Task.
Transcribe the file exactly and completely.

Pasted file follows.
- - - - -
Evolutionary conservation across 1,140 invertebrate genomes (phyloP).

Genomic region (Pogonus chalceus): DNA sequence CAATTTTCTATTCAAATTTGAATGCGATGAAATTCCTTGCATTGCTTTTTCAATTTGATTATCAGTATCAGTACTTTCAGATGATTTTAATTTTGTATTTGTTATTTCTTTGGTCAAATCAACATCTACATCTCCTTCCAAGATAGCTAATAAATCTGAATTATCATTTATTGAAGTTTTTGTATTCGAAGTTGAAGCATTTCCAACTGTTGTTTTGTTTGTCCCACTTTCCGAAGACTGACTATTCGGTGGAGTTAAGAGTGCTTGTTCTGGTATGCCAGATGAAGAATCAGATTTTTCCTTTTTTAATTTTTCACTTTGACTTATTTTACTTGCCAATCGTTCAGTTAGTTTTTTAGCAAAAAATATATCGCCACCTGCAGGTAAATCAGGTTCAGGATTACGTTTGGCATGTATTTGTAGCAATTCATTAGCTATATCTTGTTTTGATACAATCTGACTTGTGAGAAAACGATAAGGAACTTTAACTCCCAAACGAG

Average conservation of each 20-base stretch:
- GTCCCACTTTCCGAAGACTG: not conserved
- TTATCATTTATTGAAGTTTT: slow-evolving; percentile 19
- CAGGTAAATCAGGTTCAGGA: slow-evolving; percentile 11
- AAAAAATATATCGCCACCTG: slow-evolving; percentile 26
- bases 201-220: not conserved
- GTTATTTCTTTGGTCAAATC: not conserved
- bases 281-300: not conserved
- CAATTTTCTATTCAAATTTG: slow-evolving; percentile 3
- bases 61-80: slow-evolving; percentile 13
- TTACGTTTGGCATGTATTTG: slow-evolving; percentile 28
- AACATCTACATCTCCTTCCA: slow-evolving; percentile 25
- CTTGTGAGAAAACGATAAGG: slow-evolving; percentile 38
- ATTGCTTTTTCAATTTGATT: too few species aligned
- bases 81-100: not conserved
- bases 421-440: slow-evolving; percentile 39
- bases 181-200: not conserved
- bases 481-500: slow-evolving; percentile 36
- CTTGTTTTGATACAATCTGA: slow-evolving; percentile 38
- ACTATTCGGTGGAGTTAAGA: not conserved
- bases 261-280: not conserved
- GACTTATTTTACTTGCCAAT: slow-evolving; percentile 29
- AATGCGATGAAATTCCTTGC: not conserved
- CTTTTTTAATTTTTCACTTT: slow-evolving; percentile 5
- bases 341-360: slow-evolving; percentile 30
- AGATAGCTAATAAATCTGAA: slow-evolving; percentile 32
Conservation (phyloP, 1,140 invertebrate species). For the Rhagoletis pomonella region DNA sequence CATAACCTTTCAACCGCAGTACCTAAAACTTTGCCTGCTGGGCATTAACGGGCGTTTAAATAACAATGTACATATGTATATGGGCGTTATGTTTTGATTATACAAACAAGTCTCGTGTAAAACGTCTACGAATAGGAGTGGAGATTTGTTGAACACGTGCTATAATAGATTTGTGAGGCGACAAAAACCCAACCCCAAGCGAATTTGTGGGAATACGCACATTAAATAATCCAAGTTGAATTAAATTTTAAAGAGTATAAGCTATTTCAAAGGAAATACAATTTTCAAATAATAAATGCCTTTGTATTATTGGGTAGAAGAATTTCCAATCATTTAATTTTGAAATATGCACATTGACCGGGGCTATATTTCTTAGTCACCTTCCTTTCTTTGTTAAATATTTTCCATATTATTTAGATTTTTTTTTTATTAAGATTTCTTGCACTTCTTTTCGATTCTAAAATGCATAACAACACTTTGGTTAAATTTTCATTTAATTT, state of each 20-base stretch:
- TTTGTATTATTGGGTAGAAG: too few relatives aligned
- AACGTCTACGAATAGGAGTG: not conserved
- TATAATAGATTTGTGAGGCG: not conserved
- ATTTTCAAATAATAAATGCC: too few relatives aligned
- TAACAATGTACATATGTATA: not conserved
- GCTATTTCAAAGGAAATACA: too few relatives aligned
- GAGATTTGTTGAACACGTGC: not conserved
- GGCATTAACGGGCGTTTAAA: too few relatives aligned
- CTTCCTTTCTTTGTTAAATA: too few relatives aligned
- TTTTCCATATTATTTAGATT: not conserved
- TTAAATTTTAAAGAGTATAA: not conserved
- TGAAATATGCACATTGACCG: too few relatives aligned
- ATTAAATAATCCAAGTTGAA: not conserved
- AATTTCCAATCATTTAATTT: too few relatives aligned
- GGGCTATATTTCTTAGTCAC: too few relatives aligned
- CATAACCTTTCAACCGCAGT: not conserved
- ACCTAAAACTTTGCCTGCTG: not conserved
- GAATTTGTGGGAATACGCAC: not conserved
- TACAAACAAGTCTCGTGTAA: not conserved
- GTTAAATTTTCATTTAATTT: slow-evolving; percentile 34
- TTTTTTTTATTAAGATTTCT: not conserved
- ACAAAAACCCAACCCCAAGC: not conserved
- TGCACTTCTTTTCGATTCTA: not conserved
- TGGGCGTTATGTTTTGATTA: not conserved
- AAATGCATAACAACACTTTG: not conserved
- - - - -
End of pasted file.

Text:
Evolutionary conservation across 1,140 invertebrate genomes (phyloP).

Genomic region (Pogonus chalceus): DNA sequence CAATTTTCTATTCAAATTTGAATGCGATGAAATTCCTTGCATTGCTTTTTCAATTTGATTATCAGTATCAGTACTTTCAGATGATTTTAATTTTGTATTTGTTATTTCTTTGGTCAAATCAACATCTACATCTCCTTCCAAGATAGCTAATAAATCTGAATTATCATTTATTGAAGTTTTTGTATTCGAAGTTGAAGCATTTCCAACTGTTGTTTTGTTTGTCCCACTTTCCGAAGACTGACTATTCGGTGGAGTTAAGAGTGCTTGTTCTGGTATGCCAGATGAAGAATCAGATTTTTCCTTTTTTAATTTTTCACTTTGACTTATTTTACTTGCCAATCGTTCAGTTAGTTTTTTAGCAAAAAATATATCGCCACCTGCAGGTAAATCAGGTTCAGGATTACGTTTGGCATGTATTTGTAGCAATTCATTAGCTATATCTTGTTTTGATACAATCTGACTTGTGAGAAAACGATAAGGAACTTTAACTCCCAAACGAG

Average conservation of each 20-base stretch:
- GTCCCACTTTCCGAAGACTG: not conserved
- TTATCATTTATTGAAGTTTT: slow-evolving; percentile 19
- CAGGTAAATCAGGTTCAGGA: slow-evolving; percentile 11
- AAAAAATATATCGCCACCTG: slow-evolving; percentile 26
- bases 201-220: not conserved
- GTTATTTCTTTGGTCAAATC: not conserved
- bases 281-300: not conserved
- CAATTTTCTATTCAAATTTG: slow-evolving; percentile 3
- bases 61-80: slow-evolving; percentile 13
- TTACGTTTGGCATGTATTTG: slow-evolving; percentile 28
- AACATCTACATCTCCTTCCA: slow-evolving; percentile 25
- CTTGTGAGAAAACGATAAGG: slow-evolving; percentile 38
- ATTGCTTTTTCAATTTGATT: too few species aligned
- bases 81-100: not conserved
- bases 421-440: slow-evolving; percentile 39
- bases 181-200: not conserved
- bases 481-500: slow-evolving; percentile 36
- CTTGTTTTGATACAATCTGA: slow-evolving; percentile 38
- ACTATTCGGTGGAGTTAAGA: not conserved
- bases 261-280: not conserved
- GACTTATTTTACTTGCCAAT: slow-evolving; percentile 29
- AATGCGATGAAATTCCTTGC: not conserved
- CTTTTTTAATTTTTCACTTT: slow-evolving; percentile 5
- bases 341-360: slow-evolving; percentile 30
- AGATAGCTAATAAATCTGAA: slow-evolving; percentile 32
Conservation (phyloP, 1,140 invertebrate species). For the Rhagoletis pomonella region DNA sequence CATAACCTTTCAACCGCAGTACCTAAAACTTTGCCTGCTGGGCATTAACGGGCGTTTAAATAACAATGTACATATGTATATGGGCGTTATGTTTTGATTATACAAACAAGTCTCGTGTAAAACGTCTACGAATAGGAGTGGAGATTTGTTGAACACGTGCTATAATAGATTTGTGAGGCGACAAAAACCCAACCCCAAGCGAATTTGTGGGAATACGCACATTAAATAATCCAAGTTGAATTAAATTTTAAAGAGTATAAGCTATTTCAAAGGAAATACAATTTTCAAATAATAAATGCCTTTGTATTATTGGGTAGAAGAATTTCCAATCATTTAATTTTGAAATATGCACATTGACCGGGGCTATATTTCTTAGTCACCTTCCTTTCTTTGTTAAATATTTTCCATATTATTTAGATTTTTTTTTTATTAAGATTTCTTGCACTTCTTTTCGATTCTAAAATGCATAACAACACTTTGGTTAAATTTTCATTTAATTT, state of each 20-base stretch:
- TTTGTATTATTGGGTAGAAG: too few relatives aligned
- AACGTCTACGAATAGGAGTG: not conserved
- TATAATAGATTTGTGAGGCG: not conserved
- ATTTTCAAATAATAAATGCC: too few relatives aligned
- TAACAATGTACATATGTATA: not conserved
- GCTATTTCAAAGGAAATACA: too few relatives aligned
- GAGATTTGTTGAACACGTGC: not conserved
- GGCATTAACGGGCGTTTAAA: too few relatives aligned
- CTTCCTTTCTTTGTTAAATA: too few relatives aligned
- TTTTCCATATTATTTAGATT: not conserved
- TTAAATTTTAAAGAGTATAA: not conserved
- TGAAATATGCACATTGACCG: too few relatives aligned
- ATTAAATAATCCAAGTTGAA: not conserved
- AATTTCCAATCATTTAATTT: too few relatives aligned
- GGGCTATATTTCTTAGTCAC: too few relatives aligned
- CATAACCTTTCAACCGCAGT: not conserved
- ACCTAAAACTTTGCCTGCTG: not conserved
- GAATTTGTGGGAATACGCAC: not conserved
- TACAAACAAGTCTCGTGTAA: not conserved
- GTTAAATTTTCATTTAATTT: slow-evolving; percentile 34
- TTTTTTTTATTAAGATTTCT: not conserved
- ACAAAAACCCAACCCCAAGC: not conserved
- TGCACTTCTTTTCGATTCTA: not conserved
- TGGGCGTTATGTTTTGATTA: not conserved
- AAATGCATAACAACACTTTG: not conserved